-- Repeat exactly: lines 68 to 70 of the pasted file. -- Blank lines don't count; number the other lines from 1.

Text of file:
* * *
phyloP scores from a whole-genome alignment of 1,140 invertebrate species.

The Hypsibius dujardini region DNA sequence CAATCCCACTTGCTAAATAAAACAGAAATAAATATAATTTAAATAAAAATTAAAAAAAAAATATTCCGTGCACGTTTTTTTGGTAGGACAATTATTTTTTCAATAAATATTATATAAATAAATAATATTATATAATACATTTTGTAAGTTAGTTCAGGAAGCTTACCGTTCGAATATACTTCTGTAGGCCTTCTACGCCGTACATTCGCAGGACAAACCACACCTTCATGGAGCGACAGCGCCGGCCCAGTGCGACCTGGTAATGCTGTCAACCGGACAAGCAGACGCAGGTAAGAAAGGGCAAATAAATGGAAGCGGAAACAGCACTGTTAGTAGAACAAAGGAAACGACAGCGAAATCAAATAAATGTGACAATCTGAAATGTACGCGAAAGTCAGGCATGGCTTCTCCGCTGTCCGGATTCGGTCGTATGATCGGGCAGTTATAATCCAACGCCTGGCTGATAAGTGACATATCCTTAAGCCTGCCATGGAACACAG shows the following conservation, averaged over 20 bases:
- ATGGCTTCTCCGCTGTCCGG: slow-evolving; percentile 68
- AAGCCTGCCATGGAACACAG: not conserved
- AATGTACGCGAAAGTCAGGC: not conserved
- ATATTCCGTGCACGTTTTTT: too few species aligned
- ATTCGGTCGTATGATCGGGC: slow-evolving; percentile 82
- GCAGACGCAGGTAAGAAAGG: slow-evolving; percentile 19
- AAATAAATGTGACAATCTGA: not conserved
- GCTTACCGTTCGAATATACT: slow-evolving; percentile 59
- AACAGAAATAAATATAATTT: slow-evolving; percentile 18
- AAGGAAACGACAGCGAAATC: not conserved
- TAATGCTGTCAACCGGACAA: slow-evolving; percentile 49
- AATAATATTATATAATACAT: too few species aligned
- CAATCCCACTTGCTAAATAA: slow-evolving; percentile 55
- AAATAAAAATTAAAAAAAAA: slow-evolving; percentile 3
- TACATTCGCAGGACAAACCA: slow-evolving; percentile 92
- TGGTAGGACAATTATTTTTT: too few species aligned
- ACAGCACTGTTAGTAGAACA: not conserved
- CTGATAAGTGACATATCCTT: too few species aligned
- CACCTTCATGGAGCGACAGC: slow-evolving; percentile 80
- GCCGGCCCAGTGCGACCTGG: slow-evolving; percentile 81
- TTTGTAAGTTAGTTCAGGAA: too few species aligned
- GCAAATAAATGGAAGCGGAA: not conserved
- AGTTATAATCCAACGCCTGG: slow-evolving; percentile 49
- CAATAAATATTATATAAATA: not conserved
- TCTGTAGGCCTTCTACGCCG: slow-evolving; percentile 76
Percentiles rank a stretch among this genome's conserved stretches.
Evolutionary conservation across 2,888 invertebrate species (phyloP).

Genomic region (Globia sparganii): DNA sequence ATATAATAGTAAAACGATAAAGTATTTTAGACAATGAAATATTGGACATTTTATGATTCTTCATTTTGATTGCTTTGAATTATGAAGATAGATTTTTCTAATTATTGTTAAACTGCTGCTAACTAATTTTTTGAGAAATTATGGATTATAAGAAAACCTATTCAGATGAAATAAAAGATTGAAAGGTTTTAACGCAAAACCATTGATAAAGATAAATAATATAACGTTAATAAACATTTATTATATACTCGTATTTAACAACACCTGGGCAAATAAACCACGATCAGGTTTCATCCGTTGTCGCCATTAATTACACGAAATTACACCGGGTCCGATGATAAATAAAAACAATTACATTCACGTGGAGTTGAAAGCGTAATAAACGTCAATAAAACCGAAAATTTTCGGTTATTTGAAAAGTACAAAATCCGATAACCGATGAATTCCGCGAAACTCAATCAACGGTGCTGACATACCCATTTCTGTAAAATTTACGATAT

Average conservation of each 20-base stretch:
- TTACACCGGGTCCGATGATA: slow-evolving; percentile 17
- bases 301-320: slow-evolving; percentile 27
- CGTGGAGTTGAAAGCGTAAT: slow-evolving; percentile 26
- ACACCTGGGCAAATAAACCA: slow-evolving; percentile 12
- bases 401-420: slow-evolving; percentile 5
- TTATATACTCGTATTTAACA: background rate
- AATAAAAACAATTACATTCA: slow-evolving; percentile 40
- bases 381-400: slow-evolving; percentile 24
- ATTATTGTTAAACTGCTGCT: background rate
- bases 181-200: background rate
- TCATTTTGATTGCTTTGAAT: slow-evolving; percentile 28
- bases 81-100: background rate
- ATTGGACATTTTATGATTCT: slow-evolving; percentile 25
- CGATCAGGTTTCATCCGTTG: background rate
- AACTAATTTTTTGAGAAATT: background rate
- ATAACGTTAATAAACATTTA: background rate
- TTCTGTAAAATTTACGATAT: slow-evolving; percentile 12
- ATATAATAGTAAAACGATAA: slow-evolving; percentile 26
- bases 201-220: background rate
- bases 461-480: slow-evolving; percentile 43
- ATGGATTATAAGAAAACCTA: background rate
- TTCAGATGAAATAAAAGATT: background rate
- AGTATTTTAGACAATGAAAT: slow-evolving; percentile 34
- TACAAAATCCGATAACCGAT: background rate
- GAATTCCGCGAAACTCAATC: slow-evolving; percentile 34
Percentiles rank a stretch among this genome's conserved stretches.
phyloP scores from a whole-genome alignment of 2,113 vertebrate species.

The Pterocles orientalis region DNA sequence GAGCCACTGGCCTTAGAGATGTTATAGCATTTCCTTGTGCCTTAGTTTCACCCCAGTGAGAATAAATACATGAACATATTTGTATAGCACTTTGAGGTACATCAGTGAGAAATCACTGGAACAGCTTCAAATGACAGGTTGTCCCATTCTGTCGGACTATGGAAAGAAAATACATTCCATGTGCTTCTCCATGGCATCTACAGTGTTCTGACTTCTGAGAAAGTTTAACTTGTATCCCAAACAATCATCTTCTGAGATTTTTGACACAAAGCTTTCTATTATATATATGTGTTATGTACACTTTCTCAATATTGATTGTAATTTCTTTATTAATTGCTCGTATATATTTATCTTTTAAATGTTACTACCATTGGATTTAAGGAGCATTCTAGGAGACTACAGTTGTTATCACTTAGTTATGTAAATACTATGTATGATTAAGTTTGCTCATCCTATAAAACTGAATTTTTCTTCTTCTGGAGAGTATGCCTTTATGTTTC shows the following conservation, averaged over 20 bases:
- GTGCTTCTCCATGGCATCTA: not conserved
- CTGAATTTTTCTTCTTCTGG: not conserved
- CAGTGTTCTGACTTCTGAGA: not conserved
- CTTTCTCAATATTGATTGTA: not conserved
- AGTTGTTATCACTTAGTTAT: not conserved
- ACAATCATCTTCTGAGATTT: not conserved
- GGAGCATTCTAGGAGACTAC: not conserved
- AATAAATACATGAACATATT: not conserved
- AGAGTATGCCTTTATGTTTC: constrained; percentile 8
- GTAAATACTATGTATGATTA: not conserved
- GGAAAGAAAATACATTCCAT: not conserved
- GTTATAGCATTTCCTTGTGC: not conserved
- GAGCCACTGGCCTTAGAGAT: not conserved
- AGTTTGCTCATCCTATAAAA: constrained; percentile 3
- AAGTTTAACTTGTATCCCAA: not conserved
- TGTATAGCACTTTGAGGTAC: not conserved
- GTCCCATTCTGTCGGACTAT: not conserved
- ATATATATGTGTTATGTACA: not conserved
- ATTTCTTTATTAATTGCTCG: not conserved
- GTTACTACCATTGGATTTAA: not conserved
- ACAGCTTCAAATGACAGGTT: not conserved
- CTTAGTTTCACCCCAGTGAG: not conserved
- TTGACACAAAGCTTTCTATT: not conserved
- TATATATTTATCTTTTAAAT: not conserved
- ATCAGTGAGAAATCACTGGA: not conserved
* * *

- AGAGTATGCCTTTATGTTTC: constrained; percentile 8
- GTAAATACTATGTATGATTA: not conserved
- GGAAAGAAAATACATTCCAT: not conserved